I’m not sure whether to post this as it makes us sound terribly spoilt, but here goes.
In the Middle East it’s possible to outsource every task you could conceivably think of – from the ironing to banging a nail into a wall, changing a lightbulb and assembling Ikea furniture.
Even things I didn’t think were possible to avoid can be delegated. Had we wanted to, we could have valet parked at a children’s party this week, and already today I’ve politely declined having someone carry my groceries to the car and having the car washed while I shopped.
Because the truth is, it’s really, really difficult not to have help in Dubai.
One of my favourite bloggers, Where’s my ruby slippers?, posted a wonderful and honest account about this aspect of Dubai life, and I found myself nodding in somewhat shame-faced agreement when she described how, that morning at the mall, a lady had taken her parking ticket at the exit and put it in the machine that operates the barrier. “Had she been able to shut my car window without cutting her arm off, I have no doubt she would have done that as well,” she wrote.
The drawback, of course, is how lazy it makes us. How it becomes too easy to throw money at a problem – and, the most concerning part, the effect it has on our children. I’m constantly reminding BB and LB that there are many things in Dubai that aren’t normal (“Where’s her nanny?” asked BB once in England, on meeting a little friend in a park filled with mums, not paid staff).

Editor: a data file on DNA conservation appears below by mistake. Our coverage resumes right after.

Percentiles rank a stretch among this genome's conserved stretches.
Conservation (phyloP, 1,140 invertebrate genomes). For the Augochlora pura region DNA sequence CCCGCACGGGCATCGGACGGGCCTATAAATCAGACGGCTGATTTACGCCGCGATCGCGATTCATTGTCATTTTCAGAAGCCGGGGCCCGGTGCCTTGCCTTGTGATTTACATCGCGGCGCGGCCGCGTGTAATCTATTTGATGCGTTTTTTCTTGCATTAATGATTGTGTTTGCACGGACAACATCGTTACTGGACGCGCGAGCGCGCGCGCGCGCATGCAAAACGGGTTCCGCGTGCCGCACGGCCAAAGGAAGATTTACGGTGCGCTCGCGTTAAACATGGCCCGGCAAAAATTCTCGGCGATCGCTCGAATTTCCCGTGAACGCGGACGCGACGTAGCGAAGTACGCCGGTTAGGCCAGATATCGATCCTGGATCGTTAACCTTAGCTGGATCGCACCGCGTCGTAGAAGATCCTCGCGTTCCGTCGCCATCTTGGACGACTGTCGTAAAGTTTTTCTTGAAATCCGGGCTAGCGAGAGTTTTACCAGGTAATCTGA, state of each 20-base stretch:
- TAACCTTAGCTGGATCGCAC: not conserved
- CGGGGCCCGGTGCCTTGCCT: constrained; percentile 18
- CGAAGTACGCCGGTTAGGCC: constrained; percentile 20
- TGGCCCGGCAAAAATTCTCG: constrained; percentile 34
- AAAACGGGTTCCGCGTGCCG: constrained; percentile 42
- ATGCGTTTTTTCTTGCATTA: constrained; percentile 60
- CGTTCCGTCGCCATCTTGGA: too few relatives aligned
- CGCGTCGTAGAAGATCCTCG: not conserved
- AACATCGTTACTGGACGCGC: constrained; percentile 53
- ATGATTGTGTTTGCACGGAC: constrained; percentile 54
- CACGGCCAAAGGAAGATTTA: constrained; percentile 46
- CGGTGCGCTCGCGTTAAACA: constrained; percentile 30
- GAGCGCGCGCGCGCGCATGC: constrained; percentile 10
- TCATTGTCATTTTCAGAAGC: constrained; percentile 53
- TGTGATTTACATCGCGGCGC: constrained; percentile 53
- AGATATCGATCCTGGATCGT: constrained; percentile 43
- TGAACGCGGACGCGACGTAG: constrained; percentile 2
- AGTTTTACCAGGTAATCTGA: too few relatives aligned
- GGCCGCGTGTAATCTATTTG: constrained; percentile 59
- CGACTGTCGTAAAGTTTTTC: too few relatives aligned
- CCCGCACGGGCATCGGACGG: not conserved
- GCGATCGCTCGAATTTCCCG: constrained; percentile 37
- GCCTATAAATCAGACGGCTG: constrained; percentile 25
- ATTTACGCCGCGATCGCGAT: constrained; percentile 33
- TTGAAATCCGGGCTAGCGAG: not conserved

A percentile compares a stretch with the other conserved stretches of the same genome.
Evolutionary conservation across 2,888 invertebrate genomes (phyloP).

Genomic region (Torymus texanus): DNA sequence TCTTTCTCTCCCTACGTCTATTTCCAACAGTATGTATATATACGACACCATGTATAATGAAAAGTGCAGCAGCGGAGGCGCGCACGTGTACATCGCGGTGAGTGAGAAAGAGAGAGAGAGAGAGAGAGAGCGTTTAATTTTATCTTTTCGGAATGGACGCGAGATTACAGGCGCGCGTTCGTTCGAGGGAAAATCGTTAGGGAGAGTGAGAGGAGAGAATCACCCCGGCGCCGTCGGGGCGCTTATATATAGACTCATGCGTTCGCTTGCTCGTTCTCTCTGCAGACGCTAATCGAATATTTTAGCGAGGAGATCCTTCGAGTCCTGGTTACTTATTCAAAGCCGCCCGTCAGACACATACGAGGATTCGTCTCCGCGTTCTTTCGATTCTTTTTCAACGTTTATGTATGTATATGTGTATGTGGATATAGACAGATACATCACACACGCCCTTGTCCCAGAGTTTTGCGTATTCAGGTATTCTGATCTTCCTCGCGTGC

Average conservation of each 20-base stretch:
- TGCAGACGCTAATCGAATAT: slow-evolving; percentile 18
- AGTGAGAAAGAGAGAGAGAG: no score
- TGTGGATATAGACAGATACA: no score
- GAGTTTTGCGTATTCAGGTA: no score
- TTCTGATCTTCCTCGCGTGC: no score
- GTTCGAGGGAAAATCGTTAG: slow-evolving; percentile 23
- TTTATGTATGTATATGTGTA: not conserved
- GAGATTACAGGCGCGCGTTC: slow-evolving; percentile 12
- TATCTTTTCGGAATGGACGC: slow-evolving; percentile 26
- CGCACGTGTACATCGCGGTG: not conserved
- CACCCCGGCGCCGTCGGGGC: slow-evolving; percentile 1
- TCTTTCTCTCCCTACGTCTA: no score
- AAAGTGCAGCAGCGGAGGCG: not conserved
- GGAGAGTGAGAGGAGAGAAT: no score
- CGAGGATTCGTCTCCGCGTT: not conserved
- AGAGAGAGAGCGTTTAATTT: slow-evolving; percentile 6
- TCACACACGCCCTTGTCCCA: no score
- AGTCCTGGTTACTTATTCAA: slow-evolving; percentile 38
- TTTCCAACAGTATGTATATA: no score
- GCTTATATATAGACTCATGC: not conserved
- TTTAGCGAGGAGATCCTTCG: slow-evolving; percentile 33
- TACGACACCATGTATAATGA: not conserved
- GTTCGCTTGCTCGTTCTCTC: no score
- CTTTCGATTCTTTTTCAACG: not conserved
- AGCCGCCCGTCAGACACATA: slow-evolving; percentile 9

But, here’s the thing: apart from our trips home, this is the only existence my children know, and teaching them that life here can be a little too easy is a challenge.
This week, our doorbell rang and it was DH’s dry cleaner, dropping off his freshly laundered and pressed uniforms. We thought nothing more of it until we realised the impression it had made on BB.
I bought him some new school uniforms a couple of days ago, but one item was out of stock so I placed an order and left my phone number.
“They call when my shirt arrives?” BB asked, looking a little puzzled. “Won’t they deliver it, like Daddy’s work clothes?’
Sigh! Time to revisit real-life for a reality check, me thinks.